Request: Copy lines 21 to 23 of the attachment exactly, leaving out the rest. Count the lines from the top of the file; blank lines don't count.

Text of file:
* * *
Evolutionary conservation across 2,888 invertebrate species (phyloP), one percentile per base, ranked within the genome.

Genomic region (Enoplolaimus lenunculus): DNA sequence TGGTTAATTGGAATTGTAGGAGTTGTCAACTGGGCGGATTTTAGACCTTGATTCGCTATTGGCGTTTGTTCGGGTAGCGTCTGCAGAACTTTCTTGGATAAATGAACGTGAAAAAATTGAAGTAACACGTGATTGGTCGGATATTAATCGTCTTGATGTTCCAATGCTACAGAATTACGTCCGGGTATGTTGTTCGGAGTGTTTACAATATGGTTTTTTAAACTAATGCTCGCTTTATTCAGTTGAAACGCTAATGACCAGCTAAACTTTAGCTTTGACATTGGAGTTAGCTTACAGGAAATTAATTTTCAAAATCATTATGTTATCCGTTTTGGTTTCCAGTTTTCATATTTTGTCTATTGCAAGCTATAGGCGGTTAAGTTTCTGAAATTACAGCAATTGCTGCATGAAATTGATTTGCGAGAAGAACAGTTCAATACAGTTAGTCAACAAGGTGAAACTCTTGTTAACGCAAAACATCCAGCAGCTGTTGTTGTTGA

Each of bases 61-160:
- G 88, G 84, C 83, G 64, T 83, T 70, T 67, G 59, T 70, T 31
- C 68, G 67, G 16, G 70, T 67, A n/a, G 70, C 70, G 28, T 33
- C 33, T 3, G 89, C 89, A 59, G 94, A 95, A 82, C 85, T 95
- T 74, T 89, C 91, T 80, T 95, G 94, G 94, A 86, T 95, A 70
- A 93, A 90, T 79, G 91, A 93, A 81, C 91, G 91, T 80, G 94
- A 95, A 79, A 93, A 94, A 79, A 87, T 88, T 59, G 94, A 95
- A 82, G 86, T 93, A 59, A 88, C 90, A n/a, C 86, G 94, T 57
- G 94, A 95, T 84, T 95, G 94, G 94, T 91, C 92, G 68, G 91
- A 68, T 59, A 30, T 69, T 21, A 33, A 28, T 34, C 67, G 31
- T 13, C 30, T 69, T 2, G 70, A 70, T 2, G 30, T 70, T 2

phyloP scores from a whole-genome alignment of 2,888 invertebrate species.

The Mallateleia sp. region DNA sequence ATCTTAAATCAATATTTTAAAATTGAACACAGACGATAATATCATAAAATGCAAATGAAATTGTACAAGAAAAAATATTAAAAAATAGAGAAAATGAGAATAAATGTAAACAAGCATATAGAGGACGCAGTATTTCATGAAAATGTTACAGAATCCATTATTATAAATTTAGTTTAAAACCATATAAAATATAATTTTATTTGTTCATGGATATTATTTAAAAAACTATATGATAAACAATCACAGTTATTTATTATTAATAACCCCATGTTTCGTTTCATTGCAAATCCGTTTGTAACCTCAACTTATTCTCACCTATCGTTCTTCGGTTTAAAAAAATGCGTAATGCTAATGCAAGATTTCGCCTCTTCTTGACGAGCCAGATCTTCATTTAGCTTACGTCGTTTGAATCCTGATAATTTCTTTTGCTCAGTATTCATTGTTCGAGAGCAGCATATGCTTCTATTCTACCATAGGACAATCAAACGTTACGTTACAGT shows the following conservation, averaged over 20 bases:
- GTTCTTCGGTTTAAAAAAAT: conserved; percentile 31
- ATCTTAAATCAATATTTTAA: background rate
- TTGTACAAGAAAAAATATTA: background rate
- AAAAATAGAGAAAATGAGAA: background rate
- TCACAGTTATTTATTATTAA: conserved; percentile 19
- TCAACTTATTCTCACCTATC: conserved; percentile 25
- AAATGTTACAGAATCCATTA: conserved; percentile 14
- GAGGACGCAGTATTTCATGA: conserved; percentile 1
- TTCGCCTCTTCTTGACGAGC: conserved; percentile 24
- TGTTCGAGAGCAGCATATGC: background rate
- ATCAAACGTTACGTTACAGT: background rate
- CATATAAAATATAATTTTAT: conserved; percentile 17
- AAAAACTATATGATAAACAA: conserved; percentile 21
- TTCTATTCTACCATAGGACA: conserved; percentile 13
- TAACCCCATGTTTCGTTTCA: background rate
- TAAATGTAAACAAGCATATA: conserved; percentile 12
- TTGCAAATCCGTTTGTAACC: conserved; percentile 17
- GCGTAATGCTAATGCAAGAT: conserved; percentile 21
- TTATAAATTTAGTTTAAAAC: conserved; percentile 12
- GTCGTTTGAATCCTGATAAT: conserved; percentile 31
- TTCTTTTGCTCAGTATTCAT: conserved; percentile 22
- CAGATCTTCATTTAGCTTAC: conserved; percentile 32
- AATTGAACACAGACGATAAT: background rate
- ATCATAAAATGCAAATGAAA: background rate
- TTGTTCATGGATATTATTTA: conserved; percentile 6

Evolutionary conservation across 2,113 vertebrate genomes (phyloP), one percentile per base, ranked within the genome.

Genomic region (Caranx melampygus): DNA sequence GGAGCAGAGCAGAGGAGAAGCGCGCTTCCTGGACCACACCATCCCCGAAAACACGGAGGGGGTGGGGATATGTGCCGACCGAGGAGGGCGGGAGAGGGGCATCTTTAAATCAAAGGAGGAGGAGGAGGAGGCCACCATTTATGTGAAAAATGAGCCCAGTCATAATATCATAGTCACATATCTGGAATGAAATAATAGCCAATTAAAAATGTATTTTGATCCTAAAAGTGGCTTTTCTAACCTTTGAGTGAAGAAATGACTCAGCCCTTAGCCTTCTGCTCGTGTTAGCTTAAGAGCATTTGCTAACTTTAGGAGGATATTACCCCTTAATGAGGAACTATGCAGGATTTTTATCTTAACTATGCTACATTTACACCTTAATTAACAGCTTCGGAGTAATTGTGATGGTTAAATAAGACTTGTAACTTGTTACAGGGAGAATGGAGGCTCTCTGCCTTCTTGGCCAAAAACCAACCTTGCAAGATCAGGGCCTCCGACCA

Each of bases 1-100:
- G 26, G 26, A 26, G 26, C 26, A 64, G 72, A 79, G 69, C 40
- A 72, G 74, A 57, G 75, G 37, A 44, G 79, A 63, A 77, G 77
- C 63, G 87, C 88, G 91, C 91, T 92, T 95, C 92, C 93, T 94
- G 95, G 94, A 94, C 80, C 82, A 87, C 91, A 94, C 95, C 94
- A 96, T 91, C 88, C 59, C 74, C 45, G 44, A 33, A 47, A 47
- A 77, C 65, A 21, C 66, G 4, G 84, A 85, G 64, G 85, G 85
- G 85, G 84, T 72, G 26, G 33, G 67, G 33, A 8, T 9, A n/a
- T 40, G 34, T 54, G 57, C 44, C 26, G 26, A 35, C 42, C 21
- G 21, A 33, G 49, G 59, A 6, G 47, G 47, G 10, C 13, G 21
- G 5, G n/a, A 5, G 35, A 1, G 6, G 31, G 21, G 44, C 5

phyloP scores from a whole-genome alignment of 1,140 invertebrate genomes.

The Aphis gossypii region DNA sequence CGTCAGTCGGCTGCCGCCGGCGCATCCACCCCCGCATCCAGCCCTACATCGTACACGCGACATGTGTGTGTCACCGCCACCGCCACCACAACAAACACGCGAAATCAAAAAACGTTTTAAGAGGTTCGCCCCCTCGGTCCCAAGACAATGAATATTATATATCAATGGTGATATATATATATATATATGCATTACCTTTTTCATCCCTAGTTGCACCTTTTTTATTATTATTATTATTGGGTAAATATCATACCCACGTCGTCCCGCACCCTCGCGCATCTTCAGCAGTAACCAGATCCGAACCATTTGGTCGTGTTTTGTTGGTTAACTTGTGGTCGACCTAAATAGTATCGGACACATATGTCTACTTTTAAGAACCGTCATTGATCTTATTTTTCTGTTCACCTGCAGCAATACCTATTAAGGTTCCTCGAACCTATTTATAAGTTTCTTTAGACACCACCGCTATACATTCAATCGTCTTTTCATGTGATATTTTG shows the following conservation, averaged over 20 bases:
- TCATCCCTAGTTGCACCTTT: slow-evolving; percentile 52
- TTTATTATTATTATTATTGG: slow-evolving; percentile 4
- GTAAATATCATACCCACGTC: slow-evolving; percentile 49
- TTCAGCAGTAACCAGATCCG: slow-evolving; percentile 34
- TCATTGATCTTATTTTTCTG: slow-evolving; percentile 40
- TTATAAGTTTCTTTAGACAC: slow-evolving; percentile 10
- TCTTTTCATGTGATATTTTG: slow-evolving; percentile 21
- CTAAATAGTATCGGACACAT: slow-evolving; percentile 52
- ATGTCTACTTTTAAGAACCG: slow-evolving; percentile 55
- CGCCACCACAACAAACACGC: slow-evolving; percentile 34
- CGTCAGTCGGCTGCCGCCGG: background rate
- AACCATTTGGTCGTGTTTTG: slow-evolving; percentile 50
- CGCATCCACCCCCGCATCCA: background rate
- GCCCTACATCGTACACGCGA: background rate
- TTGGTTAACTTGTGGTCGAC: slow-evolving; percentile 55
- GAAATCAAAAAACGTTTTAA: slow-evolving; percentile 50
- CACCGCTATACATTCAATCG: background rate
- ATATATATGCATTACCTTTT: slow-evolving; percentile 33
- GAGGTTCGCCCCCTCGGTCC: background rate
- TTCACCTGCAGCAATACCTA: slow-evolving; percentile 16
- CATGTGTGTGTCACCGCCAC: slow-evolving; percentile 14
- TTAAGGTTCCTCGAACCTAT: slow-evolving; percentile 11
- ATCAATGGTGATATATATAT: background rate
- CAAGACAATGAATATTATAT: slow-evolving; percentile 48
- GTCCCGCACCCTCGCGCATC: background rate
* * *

- TCAACTTATTCTCACCTATC: conserved; percentile 25
- AAATGTTACAGAATCCATTA: conserved; percentile 14
- GAGGACGCAGTATTTCATGA: conserved; percentile 1